An enzyme test that detects lung damage could help determine which patients are more likely to die from SARS, which has already killed 103 people worldwide. Dr. Joseph Sung of Hong Kong's Prince of Wales Hospital is trying to figure out why some patients die from SARS, while most survive. This is important to know, since health officials have now admitted the disease is so widespread that it can't be contained in Asia. With so much world travel, this means it's here to stay in the rest of the world, as well.
Although over 100 patients have died, almost 3,000 have been infected. The older the patient is, the more likely they are to die from SARS, according to Sung. Those who died also had high levels of an enzyme linked to lung damage. Also, patients who died had high levels of immune cells called neutrophils, which the body releases to fight invaders such as bacteria and viruses. Although all five patients who died in Sung's study had some other illness such as congestive heart failure, liver cirrhosis or hepatitis, being ill with something besides SARS doesn't necessarily put patients at extra risk of dying.
Dr. Jim Hughes, of the U.S. Centers for Disease Control, says SARS cannot now be eradicated in the Far East, and it?s also possible it will become a permanent feature of life in North America. He says, "I think we have to assume that the virus is in Asia to stay. In terms of its introduction into North America, whether it is here to stay I think remains to be seen but I think we should assume that it may well be."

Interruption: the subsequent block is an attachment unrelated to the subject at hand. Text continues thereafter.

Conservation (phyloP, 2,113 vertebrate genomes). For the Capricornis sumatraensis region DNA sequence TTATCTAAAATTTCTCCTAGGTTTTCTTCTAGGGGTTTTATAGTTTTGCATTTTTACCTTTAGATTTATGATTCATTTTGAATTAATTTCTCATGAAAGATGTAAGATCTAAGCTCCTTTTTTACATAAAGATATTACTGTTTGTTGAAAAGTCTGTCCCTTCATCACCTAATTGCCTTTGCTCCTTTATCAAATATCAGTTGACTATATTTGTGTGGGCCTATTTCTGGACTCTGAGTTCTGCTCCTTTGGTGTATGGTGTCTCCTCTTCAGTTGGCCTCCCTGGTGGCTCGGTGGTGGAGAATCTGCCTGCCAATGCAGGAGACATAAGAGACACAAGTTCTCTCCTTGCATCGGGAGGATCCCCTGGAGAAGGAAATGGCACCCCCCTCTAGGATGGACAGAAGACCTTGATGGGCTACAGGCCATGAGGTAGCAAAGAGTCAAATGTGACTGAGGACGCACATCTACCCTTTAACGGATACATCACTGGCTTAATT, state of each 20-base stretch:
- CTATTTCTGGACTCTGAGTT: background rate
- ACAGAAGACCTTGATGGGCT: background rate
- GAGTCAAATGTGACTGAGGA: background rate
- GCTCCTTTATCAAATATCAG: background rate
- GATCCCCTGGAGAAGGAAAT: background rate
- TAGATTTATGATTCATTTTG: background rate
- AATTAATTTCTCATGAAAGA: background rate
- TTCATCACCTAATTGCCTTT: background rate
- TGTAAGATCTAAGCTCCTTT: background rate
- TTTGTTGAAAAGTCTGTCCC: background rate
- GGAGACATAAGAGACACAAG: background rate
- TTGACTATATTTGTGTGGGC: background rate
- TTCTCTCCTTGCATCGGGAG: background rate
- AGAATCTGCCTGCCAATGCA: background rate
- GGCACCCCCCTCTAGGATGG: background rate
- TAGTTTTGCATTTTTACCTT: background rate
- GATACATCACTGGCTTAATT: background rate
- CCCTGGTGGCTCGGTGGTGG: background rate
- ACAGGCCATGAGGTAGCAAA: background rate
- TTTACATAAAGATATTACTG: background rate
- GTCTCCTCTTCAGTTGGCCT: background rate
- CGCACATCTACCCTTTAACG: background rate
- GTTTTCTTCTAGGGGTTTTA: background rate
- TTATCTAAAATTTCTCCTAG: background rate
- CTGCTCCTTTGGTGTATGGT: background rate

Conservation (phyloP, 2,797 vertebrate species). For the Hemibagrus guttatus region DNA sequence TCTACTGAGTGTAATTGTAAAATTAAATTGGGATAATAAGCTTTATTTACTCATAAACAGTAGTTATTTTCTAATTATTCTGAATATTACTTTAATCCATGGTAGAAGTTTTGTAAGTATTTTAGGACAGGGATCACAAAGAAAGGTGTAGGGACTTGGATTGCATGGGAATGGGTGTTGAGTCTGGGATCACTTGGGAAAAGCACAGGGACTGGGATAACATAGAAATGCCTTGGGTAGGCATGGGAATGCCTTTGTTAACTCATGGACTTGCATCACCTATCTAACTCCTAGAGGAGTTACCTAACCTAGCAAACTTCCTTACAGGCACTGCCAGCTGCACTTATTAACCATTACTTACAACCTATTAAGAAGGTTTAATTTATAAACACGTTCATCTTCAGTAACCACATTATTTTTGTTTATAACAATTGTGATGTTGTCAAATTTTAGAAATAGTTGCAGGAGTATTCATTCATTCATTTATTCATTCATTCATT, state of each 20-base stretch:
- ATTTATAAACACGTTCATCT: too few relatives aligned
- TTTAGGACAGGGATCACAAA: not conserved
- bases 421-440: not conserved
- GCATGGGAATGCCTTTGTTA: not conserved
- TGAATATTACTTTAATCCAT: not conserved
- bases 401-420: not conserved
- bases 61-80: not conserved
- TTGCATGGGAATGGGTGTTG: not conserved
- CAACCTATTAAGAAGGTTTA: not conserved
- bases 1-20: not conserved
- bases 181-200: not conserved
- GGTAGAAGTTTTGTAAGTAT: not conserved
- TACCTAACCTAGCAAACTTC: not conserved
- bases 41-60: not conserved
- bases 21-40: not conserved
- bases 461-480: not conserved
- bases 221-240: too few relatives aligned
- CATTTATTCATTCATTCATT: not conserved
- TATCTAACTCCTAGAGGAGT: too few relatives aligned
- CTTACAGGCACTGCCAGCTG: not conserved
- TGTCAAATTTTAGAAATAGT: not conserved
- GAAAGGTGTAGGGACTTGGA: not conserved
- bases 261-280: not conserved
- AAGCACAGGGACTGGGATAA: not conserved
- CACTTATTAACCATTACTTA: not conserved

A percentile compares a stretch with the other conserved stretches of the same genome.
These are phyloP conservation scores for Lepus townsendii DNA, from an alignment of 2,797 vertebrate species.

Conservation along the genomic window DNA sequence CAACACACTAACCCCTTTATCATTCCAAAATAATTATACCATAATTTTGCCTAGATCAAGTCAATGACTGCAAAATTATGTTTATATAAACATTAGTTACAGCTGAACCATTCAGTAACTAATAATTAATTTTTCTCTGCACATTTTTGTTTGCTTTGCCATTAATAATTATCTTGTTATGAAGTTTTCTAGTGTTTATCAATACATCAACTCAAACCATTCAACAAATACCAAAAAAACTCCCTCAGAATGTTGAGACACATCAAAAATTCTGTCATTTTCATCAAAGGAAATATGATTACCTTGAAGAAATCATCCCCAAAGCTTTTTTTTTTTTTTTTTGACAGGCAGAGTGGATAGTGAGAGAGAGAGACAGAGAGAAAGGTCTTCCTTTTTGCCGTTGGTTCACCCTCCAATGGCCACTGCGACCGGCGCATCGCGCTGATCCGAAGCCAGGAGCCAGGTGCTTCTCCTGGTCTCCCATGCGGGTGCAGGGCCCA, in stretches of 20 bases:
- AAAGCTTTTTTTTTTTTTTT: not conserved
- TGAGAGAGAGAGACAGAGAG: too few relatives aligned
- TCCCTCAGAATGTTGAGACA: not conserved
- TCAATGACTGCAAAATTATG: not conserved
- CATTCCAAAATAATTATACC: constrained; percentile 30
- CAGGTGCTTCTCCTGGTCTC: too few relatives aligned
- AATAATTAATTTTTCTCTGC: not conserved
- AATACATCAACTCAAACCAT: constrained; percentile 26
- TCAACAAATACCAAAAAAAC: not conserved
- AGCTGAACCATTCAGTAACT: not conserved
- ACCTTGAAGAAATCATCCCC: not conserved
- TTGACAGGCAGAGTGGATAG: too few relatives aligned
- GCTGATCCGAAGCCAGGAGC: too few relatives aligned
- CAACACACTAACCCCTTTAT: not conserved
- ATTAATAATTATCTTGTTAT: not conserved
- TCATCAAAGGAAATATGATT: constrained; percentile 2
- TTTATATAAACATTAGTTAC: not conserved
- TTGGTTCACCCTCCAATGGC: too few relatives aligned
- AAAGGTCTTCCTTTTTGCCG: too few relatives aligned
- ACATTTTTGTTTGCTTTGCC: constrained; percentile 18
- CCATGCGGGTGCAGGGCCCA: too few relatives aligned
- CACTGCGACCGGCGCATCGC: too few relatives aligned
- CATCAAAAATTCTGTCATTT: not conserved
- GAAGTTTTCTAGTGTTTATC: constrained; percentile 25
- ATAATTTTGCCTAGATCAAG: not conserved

This might not be the case if China hadn't covered up it's SARS epidemic. A Chinese military doctor has accused his superiors of failing to disclose SARS cases at his hospital, and friends of a U.S. citizen who died from SARS say he was wheeled, already dead, into an ambulance and sent from Beijing to Hong Kong because China's authorities didn't want to report that another foreigner had died of the virus there.
Someday, we'll all find a place for ourselves Otherwhere.
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